Laymen and judges think differently about the law. Here is one of the differences.
A customer is angry with his bank. He takes the bank to court. The customer feels that in some way, the bank has treated him unfairly. The customer has come to the court to present his case and to seek some form of redress or compensation.
The customer is really just thinking about his own problem. However, the judge has to think deeper than that. Achieving justice and fairness result in this particular case will not be the judge's only consideration.
The judge also has to think about public policy. The way that he handles this one case will affect all similar future disputes between banks and their customers. The way that he handles the case will even influence the future direction of the retail banking business as a whole.
FIDREC is not a court. But the way it handles the structured note disputes will similarly have an important effect, above and beyond the actual cases. Banks and retail investors alike are watching the FIDREC cases. The eventual outcomes will influence:
(1) the way banks make decisions about the type of products they sell to the retail public;
(2) the way banks manage their selling process; and
(3) the level of confidence that Singaporeans have in their banks.
When FIDREC starts hearing its cases, it should bear in mind the wider context of these disputes. Worldwide, many events in the global financial crisis have exposed serious flaws and weaknesses in the ways that banks are being regulated and managed. Many of the old ways just don't work any more.
FIDREC must be wary of mechanically following and adopting the old ways of thinking. FIDREC needs to boldly push its cases in the new directions towards which the banks ought to evolve.
Back to my previous post - where I had discussed the customer risk-profiling process. Here we have a very basic, very fundamental problem. In Singapore, the risk-profiling process is carried out by the very same salesperson who's going to try to sell you some structured product.
In other words, there's a conflict of interest. Suppose I am a bank salesperson. I will get a big commission from selling riskier products. However, I can only sell riskier products to customers who have a more "aggressive" risk rating. At the same time, I am the person who hands the questionaire to the customer and guides him through all the questions. The customer is not a financial expert and may not fully understand the questions and their implications. Therefore I am in the position to influence the answers that he gives.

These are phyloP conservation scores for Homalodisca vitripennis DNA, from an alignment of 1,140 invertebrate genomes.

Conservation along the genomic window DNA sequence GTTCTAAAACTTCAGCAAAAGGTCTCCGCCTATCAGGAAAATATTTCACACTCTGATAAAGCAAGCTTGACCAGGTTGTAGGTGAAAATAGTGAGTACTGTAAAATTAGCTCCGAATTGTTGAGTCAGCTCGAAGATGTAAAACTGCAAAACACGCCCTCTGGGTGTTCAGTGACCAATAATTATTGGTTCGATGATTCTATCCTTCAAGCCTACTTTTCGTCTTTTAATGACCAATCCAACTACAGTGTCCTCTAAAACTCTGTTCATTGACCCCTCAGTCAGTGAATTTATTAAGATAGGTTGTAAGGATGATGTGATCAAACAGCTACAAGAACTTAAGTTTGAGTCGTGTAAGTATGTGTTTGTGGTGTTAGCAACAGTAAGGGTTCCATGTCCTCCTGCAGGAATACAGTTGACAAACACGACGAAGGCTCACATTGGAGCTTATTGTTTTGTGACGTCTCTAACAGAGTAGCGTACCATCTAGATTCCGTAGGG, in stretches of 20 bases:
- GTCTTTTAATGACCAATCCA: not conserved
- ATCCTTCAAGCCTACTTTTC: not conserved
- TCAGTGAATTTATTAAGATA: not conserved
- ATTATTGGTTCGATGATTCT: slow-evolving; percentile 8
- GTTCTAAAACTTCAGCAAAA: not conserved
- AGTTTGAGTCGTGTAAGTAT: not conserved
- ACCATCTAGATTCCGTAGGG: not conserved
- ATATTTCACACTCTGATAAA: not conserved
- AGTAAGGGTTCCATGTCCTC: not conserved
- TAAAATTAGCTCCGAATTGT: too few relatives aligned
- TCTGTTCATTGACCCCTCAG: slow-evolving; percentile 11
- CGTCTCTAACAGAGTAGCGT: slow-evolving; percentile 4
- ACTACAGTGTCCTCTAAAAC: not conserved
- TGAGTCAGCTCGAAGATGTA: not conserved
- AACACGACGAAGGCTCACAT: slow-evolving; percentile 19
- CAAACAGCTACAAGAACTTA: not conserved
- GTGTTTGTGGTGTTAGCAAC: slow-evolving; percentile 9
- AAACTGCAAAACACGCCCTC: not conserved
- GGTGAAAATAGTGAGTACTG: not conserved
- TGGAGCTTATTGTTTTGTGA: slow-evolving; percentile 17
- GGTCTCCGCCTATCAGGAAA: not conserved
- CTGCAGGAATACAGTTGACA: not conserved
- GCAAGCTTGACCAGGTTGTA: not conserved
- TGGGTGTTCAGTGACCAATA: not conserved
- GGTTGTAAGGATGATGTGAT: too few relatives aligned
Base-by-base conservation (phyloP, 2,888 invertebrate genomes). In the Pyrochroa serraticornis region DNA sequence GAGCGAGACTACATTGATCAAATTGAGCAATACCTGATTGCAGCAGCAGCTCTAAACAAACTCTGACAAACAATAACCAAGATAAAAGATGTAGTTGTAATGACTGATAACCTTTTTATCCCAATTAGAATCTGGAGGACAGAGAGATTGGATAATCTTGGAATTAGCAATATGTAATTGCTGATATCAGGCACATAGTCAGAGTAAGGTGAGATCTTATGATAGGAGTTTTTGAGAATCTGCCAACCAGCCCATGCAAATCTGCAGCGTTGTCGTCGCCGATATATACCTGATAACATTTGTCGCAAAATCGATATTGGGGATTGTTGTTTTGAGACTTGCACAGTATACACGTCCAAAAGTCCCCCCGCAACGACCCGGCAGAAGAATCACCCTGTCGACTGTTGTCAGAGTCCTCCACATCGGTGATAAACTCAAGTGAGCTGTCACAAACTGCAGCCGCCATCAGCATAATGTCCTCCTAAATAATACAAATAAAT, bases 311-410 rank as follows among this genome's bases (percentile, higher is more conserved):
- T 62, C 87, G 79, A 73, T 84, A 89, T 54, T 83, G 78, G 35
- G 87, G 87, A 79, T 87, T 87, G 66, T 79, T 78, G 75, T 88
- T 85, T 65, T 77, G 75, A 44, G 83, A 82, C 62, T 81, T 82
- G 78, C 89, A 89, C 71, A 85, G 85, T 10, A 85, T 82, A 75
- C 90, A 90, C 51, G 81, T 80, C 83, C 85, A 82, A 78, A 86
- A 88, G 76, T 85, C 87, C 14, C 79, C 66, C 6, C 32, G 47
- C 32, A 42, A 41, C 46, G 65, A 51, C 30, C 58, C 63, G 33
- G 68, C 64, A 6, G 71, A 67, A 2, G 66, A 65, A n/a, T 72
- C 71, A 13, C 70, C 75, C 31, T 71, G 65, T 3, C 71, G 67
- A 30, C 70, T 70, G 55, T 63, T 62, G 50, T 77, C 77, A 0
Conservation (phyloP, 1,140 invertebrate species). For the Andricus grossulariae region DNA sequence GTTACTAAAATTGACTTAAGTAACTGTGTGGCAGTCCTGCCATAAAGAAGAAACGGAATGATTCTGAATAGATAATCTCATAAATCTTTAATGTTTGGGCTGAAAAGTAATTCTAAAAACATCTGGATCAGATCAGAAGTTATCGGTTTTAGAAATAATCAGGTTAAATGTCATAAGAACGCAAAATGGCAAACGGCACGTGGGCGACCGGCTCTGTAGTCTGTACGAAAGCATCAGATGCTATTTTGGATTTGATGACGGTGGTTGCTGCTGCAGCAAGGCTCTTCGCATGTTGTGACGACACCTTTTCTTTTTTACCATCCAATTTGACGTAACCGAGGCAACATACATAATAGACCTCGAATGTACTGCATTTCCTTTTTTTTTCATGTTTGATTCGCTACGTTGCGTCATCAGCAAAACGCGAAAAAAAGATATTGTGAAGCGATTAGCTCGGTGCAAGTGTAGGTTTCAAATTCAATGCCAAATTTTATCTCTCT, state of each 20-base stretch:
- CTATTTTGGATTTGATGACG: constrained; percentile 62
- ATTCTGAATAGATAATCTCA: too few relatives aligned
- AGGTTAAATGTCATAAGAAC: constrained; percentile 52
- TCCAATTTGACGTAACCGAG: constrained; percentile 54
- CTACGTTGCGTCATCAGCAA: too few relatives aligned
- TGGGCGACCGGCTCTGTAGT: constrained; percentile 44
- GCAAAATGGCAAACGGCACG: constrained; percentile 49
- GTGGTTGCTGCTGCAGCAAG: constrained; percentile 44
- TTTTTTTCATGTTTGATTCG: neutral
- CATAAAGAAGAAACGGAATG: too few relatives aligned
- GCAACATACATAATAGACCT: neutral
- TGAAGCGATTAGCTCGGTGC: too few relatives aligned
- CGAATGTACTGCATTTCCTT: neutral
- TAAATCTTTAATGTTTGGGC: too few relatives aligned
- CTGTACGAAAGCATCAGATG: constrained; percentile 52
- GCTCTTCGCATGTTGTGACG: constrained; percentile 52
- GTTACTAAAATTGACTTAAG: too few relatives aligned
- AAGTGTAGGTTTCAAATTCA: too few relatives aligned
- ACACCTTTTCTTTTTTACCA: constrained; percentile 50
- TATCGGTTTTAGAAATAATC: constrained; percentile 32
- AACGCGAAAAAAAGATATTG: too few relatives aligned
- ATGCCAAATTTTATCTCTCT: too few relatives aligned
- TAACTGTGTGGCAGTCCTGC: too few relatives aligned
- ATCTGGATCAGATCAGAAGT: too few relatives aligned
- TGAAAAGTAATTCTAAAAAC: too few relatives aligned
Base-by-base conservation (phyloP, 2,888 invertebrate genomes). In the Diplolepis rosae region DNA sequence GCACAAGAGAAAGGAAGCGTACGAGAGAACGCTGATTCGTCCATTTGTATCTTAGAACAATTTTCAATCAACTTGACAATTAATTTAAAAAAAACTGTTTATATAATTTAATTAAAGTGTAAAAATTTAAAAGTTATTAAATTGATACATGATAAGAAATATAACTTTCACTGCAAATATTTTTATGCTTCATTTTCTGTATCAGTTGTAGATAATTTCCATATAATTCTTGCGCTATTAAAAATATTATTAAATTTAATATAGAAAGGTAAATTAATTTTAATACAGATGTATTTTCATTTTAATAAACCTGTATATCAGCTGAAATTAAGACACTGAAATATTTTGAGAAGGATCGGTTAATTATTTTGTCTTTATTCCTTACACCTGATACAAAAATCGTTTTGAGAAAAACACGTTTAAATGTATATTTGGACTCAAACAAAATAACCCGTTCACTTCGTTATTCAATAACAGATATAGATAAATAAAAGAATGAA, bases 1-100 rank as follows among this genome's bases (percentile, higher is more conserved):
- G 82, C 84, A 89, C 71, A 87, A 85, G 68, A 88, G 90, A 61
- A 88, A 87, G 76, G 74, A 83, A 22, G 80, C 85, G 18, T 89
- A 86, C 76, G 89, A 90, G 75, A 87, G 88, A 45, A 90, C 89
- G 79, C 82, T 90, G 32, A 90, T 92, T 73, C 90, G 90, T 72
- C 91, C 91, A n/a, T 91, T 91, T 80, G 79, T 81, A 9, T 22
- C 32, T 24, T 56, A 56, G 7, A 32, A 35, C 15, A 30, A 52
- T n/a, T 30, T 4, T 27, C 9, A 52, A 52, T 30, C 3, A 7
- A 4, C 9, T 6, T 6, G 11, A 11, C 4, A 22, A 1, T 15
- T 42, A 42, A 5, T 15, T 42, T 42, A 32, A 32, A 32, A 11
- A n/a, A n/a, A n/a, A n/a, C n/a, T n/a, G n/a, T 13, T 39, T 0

And of course, it is to my own benefit to influence the customer to give answers that lead to a more aggressive risk rating. Then I can make more money by selling him riskier products.
(Apparently the Hong Kong Monetary Authority has recently caught on to this problem. It was reported that HKMA is now preparing a new set of regulations. One of the new rules is that the the customer risk-profiling process should be carried out not by the salesperson, but by another bank officer who will not stand to gain any fee or commission. The salesperson is allowed to meet the customer only after the risk-profiling process is completed).
As mentioned in my previous post, it appears that a few banks have decided not to compensate investors, on the basis that they had been classified "Moderately Aggressive". The bank's position would be that the structured notes were suitable for such investors.
I don't agree with this. Among other things, the banks' risk classification of these investors as "Moderately Aggressive" must be treated with suspicion. After all, this classification was the result of a process that is fundamentally flawed (because of the conflict of interest).
As a matter of public policy, FIDREC must be wary about allowing a bank to defend itself on the basis of its own flawed processes. The bank would be disincentivised from improving and cleaning up those processes.
As for the retail investors, think back to the time when you did that questionaire at that bank. Did you really pay attention to what was being asked? Did you understand the questions? Were they properly explained to you? Did you really know the significance of the questionaire, or were you led to think it was just some kind of not-very-important formality? Were you just happy to go along with the answers that the RM suggested you should be happy to go along with?
Do consider whether you were fairly treated, during the risk-profiling process. If not, go to FIDREC and challenge your "Moderately Aggressive" rating.